The third room, under the arch, making up the suite, had been aunt Phoebe’s boudoir. This too had been dusted, and the windows opened. I dare say I had not entered this room either since those days of hide-and-seek. There was a portrait of Ambrose hanging on the wall above the fireplace, painted when he was a young man. I did not even know of its existence, and he had probably forgotten it. Had it been done by some well-known painter it would have been below with the other family portraits, but sent up here, to a room never used, suggested no one had thought much of it. It was painted three-quarter length, and he had his gun under his arm and carried a dead partridge in his left hand. The eyes looked ahead, into my eyes, and the mouth smiled a little. His hair was longer than I remembered it. There was nothing very striking in the portrait, or in the face. Only one thing. It was strangely like myself. I looked in the mirror, and back again to the portrait, and the only difference lay in the slant of his eyes, something narrower than mine, and in his darker coloring of hair. We could be brothers, though, almost twin brothers, that young man in the portrait and myself. This sudden realization of our likeness gave an uplift to my spirits. It was as if the young Ambrose was smiling at me saying “I am with you.” And the older Ambrose, too, felt very close. I shut the door behind me and, passing back once more through the dressing room and the blue bedroom, went downstairs.

I heard the sound of wheels out on the drive. It was Louise, in the dogcart, and she had great bunches of michaelmas daisies and dahlias on the seat beside her.

“For the drawing room,” she called, on sight of me. “I thought that Seecombe might be glad of them.”

Seecombe, passing that moment through the hall with his drove of minions, looked offended. He stood stiffly, as Louise passed into the house carrying the flowers. “You should not have troubled, Miss Louise,” he said, “I had made all arrangements with Tamlyn. Sufficient flowers were brought in first thing from the walled garden.”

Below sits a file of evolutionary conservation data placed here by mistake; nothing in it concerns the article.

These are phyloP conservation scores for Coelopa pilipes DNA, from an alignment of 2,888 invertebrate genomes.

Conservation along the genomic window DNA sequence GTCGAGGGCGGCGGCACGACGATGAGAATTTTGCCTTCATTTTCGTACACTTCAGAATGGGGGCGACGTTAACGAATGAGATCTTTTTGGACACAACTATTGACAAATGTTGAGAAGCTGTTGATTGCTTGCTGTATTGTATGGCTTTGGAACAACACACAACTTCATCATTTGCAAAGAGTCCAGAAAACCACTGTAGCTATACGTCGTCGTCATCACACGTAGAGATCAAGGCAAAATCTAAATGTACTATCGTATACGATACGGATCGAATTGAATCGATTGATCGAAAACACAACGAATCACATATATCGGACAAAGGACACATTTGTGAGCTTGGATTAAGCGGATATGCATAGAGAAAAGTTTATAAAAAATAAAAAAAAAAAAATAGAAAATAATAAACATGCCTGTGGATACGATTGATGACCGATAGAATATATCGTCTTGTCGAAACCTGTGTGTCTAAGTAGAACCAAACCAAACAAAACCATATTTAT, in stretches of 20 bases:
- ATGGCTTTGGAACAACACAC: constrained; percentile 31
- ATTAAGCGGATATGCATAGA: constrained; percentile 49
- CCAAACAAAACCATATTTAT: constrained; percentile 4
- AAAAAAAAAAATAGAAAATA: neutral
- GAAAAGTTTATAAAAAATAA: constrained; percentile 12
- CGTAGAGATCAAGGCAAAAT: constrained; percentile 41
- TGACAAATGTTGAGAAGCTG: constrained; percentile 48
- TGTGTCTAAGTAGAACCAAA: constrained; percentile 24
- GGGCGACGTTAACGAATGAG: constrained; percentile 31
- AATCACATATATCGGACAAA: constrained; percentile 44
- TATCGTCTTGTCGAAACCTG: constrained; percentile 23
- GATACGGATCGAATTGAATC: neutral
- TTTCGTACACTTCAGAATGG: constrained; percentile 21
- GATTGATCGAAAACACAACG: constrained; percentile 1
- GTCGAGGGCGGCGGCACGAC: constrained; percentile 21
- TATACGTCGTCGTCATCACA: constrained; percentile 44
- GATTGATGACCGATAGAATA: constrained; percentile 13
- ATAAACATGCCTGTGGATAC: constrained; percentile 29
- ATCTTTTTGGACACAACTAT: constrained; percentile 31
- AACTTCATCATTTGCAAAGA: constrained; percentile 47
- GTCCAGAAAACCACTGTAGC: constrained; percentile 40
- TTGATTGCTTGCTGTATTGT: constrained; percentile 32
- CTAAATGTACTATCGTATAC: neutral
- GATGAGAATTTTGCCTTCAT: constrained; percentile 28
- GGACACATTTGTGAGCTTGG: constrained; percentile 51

“I can arrange them, then,” said Louise; “your men will only break the vases. I suppose you have vases. Or have they been cramming the flowers into jam-pots?”

Seecombe’s face was a study in pained dignity. I pushed Louise into the library hurriedly and shut the door.

“I wondered,” said Louise, in an undertone, “whether you would have liked me to stay and see to things, and be here when Mrs. Ashley comes. Father would have accompanied me, but he is still rather unwell, and with this threatening rain I thought it best he remained indoors. What do you say? Shall I stay? These flowers were only an excuse.”

I felt vaguely irritated that both she and my godfather should think me so incapable, and poor old Seecombe too, who had worked like a slave driver for the past three days.

“Good of you to suggest it,” I said, “but quite unnecessary. We can manage very well.”

She looked disappointed. She was evidently afire with curiosity to see my visitor. I did not tell her that I had no intention of being in the house myself when she arrived.

Louise looked critically about the room, but made no comment. No doubt she saw many faults, but had the tact to hold her tongue.

“You can go upstairs, if you like, and see the blue room,” I told her, as a sop to disappointment.

“The blue room?” said Louise. “That’s the one facing east, over the drawing room, isn’t it? Then you have not put her in Mr. Ashley’s room?”

“I have not,” I said. “I use Ambrose’s room myself.”

This insistence that she, and everybody else, should put upon the placing of Ambrose’s room at the disposal of his widow added fresh fuel to my rising irritation.

“If you really wish to arrange the flowers, ask Seecombe for some vases,” I said, going towards the door. “I have a mass of things to do outside, and shall be away about the estate most of the day.”

She picked up the flowers, glancing at me as she did so.

“I believe you’re nervous,” she said.

“I am not nervous,” I said, “I merely want to be alone.”

She flushed and turned away, and I felt the prick of conscience that always came to me after wounding anyone.

“Sorry, Louise,” I said, patting her shoulder, “don’t take any notice of me. And bless you for coming, and bringing the flowers, and for offering to stay.”

“When shall I see you again,” she asked, “to hear about Mrs. Ashley? You know I shall be longing to know everything. Of course, if Father is better we shall come down to Church on Sunday, but all tomorrow I shall be thinking and wondering…”

“Wondering what?” I said. “If I have thrown my cousin Rachel over the headland? I might do that, if she goads me hard enough. Listen—just to satisfy you—I will ride over tomorrow afternoon to Pelyn, and paint a vivid picture for you. Does that content you?”